User experience: Learning from errors in two columns forms

2 comments | in | about UX & UI Design | April 2, 2012

In Erasmusu.com we try to do our best, but we make mistakes, like everyone. The latest mistake we have done is related to UX design and I have learned something valuable with it.

We have forms for our city reviews, accommodation ads, etc. At the beginning, we sketched these forms in one column, but in the final design, we tried 2 columns because it was nicer from the design point of view.

The problem was that the second column of the form, had required fields. So, what happened was that the user, after filling the first column and seeing the “Publish” button, was not realising that a second column needed to be filled too. We started to receive daily emails like: “Hey! I can’t publish on your site, it keeps saying me there are fields I have to fill”. It’s important to say that we were actually pointing with a red coloured sentence where the required fills were, but many users were still not seeing them.

The reason because was hard for the users to publish content this way is obvious if you check out the image bellow. This is the path the user had to follow before and after we fixed the problem:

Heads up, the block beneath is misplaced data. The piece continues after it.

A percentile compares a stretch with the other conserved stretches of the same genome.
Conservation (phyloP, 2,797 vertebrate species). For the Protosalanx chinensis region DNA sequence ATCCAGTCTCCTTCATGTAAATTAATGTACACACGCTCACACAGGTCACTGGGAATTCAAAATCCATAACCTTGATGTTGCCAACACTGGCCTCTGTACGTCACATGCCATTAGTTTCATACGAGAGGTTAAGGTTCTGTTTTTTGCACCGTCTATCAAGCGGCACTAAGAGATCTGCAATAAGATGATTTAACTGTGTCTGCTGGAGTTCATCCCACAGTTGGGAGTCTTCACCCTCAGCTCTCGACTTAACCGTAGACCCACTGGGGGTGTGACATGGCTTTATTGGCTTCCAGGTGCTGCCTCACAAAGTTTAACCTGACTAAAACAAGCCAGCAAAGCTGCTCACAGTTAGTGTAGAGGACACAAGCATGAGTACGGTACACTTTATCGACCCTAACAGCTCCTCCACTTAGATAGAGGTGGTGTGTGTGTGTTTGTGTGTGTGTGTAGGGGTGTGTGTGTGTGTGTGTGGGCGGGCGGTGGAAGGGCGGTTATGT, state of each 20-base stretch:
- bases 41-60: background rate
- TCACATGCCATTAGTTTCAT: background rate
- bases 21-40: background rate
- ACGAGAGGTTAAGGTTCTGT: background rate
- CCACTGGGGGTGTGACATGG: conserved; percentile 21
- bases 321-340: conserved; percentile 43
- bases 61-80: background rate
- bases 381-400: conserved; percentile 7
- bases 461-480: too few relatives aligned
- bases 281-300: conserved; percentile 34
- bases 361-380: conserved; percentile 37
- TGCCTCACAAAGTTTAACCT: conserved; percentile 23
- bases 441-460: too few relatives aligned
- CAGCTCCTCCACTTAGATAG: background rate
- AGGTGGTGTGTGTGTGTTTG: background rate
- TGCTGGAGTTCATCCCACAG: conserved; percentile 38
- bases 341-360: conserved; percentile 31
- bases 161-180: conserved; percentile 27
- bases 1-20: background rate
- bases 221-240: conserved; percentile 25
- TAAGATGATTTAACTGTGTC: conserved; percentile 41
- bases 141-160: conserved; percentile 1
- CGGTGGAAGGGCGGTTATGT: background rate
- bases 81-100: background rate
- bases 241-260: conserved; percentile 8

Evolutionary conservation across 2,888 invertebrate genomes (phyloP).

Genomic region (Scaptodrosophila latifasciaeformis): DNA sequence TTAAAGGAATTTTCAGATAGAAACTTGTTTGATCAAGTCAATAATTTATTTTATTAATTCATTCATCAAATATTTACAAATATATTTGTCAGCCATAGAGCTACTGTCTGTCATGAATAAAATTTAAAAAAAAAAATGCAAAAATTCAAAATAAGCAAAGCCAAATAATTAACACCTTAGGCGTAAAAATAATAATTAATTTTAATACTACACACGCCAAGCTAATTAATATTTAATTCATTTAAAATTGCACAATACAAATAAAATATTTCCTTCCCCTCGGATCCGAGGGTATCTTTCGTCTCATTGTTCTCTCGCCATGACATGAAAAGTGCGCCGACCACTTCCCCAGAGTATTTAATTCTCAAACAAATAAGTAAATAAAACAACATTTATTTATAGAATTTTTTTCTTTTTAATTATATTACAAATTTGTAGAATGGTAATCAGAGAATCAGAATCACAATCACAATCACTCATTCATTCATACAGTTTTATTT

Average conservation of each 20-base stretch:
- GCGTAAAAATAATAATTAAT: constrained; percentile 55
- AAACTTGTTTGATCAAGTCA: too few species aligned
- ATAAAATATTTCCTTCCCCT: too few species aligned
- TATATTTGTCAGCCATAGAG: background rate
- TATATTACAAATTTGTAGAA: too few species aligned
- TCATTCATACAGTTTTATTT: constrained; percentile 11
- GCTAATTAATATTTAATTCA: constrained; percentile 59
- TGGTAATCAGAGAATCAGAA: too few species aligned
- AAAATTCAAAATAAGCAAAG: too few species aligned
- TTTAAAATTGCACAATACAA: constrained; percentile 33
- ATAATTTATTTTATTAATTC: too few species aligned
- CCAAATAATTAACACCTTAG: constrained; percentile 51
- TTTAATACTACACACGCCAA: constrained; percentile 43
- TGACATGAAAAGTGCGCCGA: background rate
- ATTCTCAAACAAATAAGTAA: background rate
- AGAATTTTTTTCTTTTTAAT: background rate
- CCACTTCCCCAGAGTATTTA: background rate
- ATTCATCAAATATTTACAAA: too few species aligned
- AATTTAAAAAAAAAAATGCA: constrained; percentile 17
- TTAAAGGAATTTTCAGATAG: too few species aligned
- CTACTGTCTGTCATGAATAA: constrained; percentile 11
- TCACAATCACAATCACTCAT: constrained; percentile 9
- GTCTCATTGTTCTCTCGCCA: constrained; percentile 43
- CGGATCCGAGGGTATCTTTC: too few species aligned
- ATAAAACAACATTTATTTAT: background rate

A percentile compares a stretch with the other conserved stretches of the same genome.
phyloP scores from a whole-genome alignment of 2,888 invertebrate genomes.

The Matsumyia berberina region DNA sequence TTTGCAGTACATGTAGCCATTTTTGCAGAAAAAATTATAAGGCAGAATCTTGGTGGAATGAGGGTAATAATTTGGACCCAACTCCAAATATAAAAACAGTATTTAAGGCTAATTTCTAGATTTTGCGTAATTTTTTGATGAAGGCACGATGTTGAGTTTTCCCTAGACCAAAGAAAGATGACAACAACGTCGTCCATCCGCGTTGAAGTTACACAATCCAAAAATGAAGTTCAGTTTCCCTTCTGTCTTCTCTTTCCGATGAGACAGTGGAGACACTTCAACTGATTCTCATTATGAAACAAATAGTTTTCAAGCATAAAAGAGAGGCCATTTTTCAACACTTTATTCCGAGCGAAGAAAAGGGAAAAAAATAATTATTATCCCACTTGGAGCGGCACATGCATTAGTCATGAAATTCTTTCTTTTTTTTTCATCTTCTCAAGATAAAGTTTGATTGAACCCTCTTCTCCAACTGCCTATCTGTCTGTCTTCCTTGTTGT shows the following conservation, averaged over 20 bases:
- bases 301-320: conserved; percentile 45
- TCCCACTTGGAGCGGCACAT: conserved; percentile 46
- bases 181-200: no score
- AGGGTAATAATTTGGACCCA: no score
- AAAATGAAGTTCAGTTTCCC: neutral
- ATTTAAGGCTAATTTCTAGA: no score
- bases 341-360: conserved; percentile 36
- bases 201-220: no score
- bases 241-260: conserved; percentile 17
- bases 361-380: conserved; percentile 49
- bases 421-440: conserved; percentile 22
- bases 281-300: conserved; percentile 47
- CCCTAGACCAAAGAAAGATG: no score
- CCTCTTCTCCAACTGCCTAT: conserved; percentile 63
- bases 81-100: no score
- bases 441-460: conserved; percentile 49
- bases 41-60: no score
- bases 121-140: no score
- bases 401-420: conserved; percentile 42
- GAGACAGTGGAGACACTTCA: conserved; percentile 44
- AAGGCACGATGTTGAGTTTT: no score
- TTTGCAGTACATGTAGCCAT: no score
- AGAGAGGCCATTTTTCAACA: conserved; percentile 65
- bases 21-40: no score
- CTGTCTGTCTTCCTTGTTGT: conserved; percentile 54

You may argue that WordPress uses two columns forms, but in WordPress the “Publish” button is on the right column, so you know that you have to go there. And more important: the second column has only optional fields.

So, our UX errors were:

  • Using 2 column forms only because they looked nicer
  • Placing the “Publish” button in the left sidebar
  • Placing required fields in the right sidebar

Avoid that!

Comments 2 comments

  • Nico Prat

    Interesting to read about (real-life) mistakes, and not only “good practices” 🙂

    April 16, 2012
  • Juan Colino

    And I would add as well on your mistakes list: not test UX before real life. Although of course this is the just the theory and requires time and money. 🙂

    Nice article Javi!

    June 6, 2012

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